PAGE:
Finally there is a rule on inadvertent disclosure. What do we do if say opposing counsel accidentally sends us some confidential documents that once we read them, his case is toast. The rule expects us call the other lawyer and to utter the words, "Woe is me", beat your breast, and flagellate yourself with a tire chain.
I would have preferred a rule that says something like, "Baby, if you ever luck out to get such a package, grab it like a Venus flytrap".
I say, where is all the fun in practising law? William Gordon McKnish, what do you do for a living?
I practice family law and civil litigation, emphasis on personal injury. Please visit www.striglaw.com .Even before October 1st, my professional conduct has always been beyond reproach.
In my hometown, Montreal, 4 robbers hit the jackpot the other day. They robbed a bar at gunpoint, hopped into their truck and got lost in the area. They ended up returning to the front of the bar they just robbed whereupon the surprised police arrested them. At the time of arrest the hoods were still wearing their masks.
I'd say the driver of the truck must have gotten an earful from the other three:
"Hey Jean Claude, do you need a GPS to drive away from the bar we just robbed? Which part of 'far' don't you understand?"
However I think they should easily get bail. After all, what are the chances they'll be able to successfully abscond? Then again, they may get lost en route to the courthouse.
I think when the driver gets out of jail one day, he could readily land a job, driving a truck for the post office.
I practice family law and civil litigation and mediation. Please visit www.striglaw.com . I wonder whether the 3 robber passengers have a case for negligence against the driver .
We just returned from Europe which included a couple of days in Venice. It was a fine summer evening and we decided to do what comes natural in this charming city, namely take a gondola ride. I asked the gondolier how much. The Venetian air was charged with romance and passion and price of course was of no concern. The good fellow replied, "150 Euros (aka $225 Canadian loonies) per hour sir".
I said "Thank you sir" and we decided instead to settle for chocolate gelati. This also comes natural.
While strolling along St. Mark's Square consuming our gelati, Shoshana and I discussed the gondolier charging 150 Euros per hour. Many lawyers would only wish to make this much, or more than double what Legal Aid pays per hour. I asked myself why should a gondolier charge more than a lawyer? What do they have that we don't have? I decided to make a comparison.
Firstly I considered the popularity factor.
People generally have fantasies about gondoliers being romantic minstrels who wind and sing their way through the canals. A ride along Venice's labyrinth of waterways can often be a fairy tale experience.
A visit to a lawyer evokes a slightly different atmosphere. The greatest similarity to the aforementioned experience one can draw is that many clients will claim that lawyers have taken them for a ride. I don't know about the singing part but I am sure that if you ask an Assessment Officer none will tell you that clients have ever suggested that their lawyer, while conducting an examination for discovery broke out singing "O Sole Mio". We are however known for singing the blues.
As for the romantic part there are however some lawyers whose love life would leave even the most colourful gondolieri drifting far behind on the Grand Canal. But this article is not about Bill Clinton.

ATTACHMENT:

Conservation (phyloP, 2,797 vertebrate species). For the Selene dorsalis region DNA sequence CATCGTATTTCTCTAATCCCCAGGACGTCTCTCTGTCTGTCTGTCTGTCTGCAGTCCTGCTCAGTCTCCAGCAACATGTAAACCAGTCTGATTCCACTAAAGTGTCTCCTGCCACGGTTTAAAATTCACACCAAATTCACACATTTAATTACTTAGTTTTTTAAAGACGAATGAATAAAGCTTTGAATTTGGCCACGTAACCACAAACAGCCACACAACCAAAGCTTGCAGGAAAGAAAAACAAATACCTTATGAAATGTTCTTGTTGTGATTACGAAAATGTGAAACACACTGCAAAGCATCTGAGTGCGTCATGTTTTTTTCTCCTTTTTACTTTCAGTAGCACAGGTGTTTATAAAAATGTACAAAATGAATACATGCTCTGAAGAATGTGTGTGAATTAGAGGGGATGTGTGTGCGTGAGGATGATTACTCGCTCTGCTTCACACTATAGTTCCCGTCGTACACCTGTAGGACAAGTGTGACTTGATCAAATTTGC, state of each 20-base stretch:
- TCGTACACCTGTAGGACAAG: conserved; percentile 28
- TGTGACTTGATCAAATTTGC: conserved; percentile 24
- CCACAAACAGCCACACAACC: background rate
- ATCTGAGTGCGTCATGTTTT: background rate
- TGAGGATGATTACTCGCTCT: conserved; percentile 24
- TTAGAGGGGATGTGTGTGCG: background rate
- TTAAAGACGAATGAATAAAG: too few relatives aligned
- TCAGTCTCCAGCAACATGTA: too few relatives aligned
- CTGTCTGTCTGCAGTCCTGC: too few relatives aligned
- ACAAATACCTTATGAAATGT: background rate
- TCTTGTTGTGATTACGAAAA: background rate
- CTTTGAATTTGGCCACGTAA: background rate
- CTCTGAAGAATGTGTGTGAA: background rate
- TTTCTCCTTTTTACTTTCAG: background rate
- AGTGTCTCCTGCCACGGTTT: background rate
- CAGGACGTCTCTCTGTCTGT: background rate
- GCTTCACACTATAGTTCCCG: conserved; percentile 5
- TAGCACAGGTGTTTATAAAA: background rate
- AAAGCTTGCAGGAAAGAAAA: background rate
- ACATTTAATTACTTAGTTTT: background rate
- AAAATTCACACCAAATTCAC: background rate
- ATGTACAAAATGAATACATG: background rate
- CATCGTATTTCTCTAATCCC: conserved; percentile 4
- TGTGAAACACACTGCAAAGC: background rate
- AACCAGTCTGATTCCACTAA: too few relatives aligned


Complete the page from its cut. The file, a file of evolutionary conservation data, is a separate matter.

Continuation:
And both lawyers and gondoliers are popularized prominently in the arts. Gilbert and Sullivan wrote an operetta about the enchanting life on Venice's canals entitled, The Gondoliers. William Shakespeare wrote, "Let's kill all the lawyers".
Then there is responsibility. If we mess up it is likely the client will sue us. The gondolier's position is relatively claim free, short of him running his gondola into another at all of 5 kilometres per hour.
Gondoliers probably do however have some form or errors and omissions insurance. You never know when some disgruntled client might turn around and sue the gondolier for screwing up "Funiculi, Funicula".
Then there is training. I find that although we invest years as students we constantly have to pursue professional development.
A gondolier can remain at his comfort level indefinitely. After all what is left after the teacher shows you how to stand upright in the back of the gondola and push your oar? I don't imagine there was a newsflash in the Gondolier's Newsletter recently, which proclaimed:
"Gondolieri! Those black and white striped shirts you have been wearing since the year 1542 are no longer valid after October 1st. After that date you
must switch to sleeveless white undershirts."
And perhaps the best part of the job as compared to lawyers is that all gondoliers get paid in cash immediately. Over the barrel.
Or should I say over the paddle. After Lorenzo says "arrivederci" to you, he has already pocketed your 150 Euros. With lawyers, in most cases unless you get all your money up front, you can calmly say arrivederci to your money. You will have a receivable that will be as useful as an umbrella in Pompeii the day Vesuvius erupted. This may however sometimes still be better than a Legal Aid certificate.
So what are we lawyers all waiting for? We have choices. Anybody know where you can get a good deal on those striped shirts?
Although tempted to make a career change, I still practice personal injury/insurance and family law in the Greater Toronto Area. Please visit www.striglaw.com
The Midwest Book Review has referred to Marcel Strigberger as "an irrepressible humorist with a story teller’s flair for spinning a yarn with true (and hysterically funny) insights into the basics of human nature".
Midwest Book Review